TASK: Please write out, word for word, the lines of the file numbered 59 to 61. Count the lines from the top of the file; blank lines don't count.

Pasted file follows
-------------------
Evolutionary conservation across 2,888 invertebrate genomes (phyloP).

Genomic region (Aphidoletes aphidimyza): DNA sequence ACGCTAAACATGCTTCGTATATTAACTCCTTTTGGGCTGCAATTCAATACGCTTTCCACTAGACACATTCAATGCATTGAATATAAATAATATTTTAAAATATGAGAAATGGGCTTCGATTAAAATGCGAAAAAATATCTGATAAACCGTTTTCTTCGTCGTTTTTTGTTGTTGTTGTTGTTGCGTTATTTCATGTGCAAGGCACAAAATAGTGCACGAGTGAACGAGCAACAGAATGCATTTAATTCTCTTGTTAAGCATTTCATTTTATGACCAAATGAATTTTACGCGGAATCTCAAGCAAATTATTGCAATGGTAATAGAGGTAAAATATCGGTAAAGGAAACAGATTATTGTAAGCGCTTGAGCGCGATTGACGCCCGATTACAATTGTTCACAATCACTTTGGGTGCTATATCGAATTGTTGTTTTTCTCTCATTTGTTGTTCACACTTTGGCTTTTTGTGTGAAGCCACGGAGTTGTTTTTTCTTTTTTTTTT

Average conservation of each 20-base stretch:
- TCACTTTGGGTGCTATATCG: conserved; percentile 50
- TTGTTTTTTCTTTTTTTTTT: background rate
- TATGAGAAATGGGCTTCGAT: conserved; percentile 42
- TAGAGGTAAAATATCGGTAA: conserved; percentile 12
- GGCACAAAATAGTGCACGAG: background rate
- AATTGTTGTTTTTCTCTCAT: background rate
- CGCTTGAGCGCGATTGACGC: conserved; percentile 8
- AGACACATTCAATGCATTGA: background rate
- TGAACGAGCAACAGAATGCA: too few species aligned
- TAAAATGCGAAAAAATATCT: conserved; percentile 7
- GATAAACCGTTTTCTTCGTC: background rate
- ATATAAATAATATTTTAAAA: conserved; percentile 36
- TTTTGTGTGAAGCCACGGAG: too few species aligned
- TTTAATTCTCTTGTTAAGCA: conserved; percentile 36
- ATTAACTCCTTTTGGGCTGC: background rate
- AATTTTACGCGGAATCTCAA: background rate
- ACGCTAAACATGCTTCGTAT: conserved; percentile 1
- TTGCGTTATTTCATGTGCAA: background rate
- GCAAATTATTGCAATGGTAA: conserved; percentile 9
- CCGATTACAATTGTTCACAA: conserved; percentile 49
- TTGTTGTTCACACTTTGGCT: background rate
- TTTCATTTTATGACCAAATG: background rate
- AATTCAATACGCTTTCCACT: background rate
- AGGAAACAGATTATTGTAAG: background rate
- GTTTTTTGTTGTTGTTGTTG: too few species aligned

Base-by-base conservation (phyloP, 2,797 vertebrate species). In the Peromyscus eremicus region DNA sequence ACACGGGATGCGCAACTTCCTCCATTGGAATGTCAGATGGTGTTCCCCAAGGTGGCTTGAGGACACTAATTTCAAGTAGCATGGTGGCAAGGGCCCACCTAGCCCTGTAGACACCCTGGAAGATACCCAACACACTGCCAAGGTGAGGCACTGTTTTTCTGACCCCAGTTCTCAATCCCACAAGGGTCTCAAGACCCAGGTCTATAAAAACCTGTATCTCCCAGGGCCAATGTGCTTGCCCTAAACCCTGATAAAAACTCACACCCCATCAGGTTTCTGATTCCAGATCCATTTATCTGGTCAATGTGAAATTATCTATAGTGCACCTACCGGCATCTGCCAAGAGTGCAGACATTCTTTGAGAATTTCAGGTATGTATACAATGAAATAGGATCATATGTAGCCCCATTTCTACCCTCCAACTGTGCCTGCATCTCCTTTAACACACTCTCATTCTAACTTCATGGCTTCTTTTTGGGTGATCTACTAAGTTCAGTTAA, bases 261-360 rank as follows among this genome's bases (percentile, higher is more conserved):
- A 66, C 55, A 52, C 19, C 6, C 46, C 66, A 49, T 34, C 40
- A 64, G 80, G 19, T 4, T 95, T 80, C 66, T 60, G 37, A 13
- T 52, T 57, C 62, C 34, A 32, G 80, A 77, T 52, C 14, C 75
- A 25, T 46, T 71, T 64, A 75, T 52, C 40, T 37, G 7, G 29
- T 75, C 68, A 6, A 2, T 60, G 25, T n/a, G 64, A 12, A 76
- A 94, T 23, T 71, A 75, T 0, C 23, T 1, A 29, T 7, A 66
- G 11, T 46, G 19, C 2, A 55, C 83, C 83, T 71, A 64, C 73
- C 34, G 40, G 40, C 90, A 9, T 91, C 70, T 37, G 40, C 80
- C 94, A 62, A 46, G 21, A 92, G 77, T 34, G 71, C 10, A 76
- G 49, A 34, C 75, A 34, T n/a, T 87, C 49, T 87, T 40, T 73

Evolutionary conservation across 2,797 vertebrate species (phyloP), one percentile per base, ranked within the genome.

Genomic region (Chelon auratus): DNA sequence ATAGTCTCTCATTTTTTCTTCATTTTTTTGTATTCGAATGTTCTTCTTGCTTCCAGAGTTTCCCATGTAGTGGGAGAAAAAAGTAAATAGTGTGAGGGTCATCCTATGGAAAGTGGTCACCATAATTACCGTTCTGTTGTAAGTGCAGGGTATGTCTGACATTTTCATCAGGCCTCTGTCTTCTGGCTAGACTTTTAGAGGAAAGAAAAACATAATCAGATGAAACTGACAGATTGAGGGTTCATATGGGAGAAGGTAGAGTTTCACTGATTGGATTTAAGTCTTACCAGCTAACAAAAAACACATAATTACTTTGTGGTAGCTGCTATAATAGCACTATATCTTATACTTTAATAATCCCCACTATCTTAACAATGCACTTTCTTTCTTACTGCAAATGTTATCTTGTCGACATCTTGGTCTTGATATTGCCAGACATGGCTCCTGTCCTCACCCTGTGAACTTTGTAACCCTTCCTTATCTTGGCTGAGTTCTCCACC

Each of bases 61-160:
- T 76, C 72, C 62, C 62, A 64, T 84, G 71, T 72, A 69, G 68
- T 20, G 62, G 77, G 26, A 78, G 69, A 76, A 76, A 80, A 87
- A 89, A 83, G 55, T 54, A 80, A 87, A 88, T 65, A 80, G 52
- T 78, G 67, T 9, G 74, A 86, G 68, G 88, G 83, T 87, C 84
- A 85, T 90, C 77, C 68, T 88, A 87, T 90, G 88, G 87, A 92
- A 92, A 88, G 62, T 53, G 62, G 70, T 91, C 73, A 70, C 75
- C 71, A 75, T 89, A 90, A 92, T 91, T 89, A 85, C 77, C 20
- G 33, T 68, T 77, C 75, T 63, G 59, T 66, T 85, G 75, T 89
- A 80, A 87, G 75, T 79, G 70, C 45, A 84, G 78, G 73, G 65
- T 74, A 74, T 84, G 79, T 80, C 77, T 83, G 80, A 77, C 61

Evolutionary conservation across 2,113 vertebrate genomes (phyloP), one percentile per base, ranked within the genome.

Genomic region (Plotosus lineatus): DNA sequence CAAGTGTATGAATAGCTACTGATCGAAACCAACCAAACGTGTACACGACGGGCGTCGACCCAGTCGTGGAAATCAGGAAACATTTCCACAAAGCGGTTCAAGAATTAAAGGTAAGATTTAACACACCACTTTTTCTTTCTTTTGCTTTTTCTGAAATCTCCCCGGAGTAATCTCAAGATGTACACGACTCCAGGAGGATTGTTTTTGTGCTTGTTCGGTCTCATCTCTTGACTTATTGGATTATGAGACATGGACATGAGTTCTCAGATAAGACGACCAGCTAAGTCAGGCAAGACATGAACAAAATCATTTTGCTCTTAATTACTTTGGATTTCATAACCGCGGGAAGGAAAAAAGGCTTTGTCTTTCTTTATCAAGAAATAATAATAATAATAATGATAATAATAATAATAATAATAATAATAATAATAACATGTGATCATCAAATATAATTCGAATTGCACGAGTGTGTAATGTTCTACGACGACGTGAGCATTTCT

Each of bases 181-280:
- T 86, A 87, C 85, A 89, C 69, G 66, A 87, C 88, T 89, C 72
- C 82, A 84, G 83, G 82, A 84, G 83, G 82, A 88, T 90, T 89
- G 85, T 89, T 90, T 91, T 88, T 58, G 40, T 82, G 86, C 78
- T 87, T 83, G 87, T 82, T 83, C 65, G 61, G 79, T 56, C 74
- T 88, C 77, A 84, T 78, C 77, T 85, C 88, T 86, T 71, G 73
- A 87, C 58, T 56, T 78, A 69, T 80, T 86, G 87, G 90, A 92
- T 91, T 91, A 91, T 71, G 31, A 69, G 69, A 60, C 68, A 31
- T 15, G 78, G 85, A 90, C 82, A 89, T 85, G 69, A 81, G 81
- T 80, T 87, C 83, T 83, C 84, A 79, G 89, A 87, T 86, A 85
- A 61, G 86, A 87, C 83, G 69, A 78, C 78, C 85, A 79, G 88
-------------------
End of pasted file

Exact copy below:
- T 87, T 83, G 87, T 82, T 83, C 65, G 61, G 79, T 56, C 74
- T 88, C 77, A 84, T 78, C 77, T 85, C 88, T 86, T 71, G 73
- A 87, C 58, T 56, T 78, A 69, T 80, T 86, G 87, G 90, A 92